I grew up in Berlin in a strictly kosher home. I was often reminded by my mother that we don’t eat pork, bacon or ham. However, my father while he was fully supportive of my mother’s kosher home, owning a non-kosher Hungarian restaurant located on one of Berlin’s main streets, did not observe the dietary laws. Very frequently after school and on my way home, I would stop at the restaurant and do my homework in the corner of my father’s restaurant. There I was engulfed by the tantalizing aroma of Hungarian pork goulash, chicken paprikacz, paprika schnitzel and so many other mouthwatering Hungarian specialties that my father’s restaurant was famous for. Regardless of the temptations, I always obeyed my mother’s advice that we were not allowed to eat pork, ham or bacon. In fact many years later when I met someone who had eaten in the Eszterhazy Keller, he expressed great pity for me that I had missed the experience of tasting the many wonderful Hungarian specialties that were served to the guests there.
Ironically, many years later after having escaped from Europe during the war, history repeated itself in my life. A few years after I had successfully opened my own advertising agency in New York, I was fortunate to have landed what was eventually to become my largest account in the agency. I was awarded the Polish ham industry’s advertising account, entrusting me with the promotion of their ham products in the U.S. Although no longer observing the dietary laws such as meats that have been through the “koshered” process or mixing dairy with meat, I still would not eat any kind of pork product, even while serving in the Army. My mother’s often repeated words were always running through my mind… “we don’t eat ‘ chaser’ (pork)”. My Polish clients quickly realized that I, a nice Jewish boy, had never tasted ham and obviously never even tasted their products. Often asking me how it is possible to create campaigns for a product that I have never even tasted. However respecting my kosher upbringing, they were amused and marveled that I was able to create highly effective and prize-winning advertising. In fact, when they were entertaining me in Warsaw, they made sure that the dishes I ordered did not contain pork. My agency’s efforts in the many years of our association helped them triple their volume in sales and earned me a medal from the Polish government.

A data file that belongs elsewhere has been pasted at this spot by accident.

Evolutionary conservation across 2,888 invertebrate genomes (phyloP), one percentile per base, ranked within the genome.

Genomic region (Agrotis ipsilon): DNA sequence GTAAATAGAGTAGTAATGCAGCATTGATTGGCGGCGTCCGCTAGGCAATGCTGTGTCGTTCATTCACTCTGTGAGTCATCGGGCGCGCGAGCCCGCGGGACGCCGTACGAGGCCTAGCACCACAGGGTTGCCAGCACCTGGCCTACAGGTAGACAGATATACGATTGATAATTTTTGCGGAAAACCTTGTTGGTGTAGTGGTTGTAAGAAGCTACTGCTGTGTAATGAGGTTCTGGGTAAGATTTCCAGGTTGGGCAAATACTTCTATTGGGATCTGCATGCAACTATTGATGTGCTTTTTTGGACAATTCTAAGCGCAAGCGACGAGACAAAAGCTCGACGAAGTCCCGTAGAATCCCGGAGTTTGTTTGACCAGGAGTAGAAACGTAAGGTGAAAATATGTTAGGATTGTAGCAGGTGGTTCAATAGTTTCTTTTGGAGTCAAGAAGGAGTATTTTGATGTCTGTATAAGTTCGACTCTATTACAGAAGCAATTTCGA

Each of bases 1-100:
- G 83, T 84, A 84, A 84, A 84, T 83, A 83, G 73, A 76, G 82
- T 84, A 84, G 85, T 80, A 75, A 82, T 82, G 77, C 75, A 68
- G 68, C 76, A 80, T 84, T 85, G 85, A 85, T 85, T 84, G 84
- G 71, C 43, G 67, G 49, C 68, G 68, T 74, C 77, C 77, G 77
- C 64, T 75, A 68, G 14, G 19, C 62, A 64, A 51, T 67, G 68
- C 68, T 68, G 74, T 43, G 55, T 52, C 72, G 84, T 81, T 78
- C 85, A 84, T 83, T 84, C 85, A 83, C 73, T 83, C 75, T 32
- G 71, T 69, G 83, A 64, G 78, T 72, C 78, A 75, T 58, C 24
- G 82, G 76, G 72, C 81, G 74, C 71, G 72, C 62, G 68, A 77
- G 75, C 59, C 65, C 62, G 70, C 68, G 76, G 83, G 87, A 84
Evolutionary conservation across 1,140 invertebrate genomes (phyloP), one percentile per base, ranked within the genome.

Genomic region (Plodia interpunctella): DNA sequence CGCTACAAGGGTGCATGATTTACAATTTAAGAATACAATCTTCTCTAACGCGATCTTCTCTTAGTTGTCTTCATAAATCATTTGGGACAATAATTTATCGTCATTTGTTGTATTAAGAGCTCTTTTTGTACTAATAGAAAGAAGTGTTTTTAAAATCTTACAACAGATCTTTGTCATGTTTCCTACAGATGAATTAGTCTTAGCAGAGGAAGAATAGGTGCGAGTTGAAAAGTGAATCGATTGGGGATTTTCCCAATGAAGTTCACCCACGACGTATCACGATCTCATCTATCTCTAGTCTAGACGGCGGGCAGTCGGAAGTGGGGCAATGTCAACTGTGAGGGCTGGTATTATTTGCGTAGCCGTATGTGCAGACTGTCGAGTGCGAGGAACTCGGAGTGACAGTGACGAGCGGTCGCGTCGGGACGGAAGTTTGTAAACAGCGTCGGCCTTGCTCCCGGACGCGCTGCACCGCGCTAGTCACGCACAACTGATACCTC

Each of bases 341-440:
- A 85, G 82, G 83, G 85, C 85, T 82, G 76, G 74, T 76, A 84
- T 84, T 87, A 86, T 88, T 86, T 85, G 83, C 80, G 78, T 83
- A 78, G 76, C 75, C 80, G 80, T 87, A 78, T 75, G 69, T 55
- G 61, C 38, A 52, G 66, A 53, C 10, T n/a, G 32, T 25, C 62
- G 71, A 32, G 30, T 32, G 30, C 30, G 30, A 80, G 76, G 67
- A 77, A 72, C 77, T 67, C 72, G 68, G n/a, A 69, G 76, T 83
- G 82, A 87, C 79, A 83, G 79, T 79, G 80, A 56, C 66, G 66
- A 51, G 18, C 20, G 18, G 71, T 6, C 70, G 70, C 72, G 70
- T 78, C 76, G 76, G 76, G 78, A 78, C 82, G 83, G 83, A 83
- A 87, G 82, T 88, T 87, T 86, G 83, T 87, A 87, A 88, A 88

Now, after so many years, I realize what I always was aware of: it’s not easy to be a Jew and certainly more difficult if you have been brought up to observe kosher dietary laws. Just look how I missed out on the many fabulous free meals which I could have enjoyed in my father’s restaurant. And imagine that for over 35 years that I handled the advertising of Polish ham, I missed out on all the free hams available to me. But I also realize what a special gift my mother gave me by letting me know of my kosher heritage.
Luckily my agency also promoted Polish vodka. Gratefully there is no restriction on vodka. No little voice from the past prevented me from enjoying a drink now and then.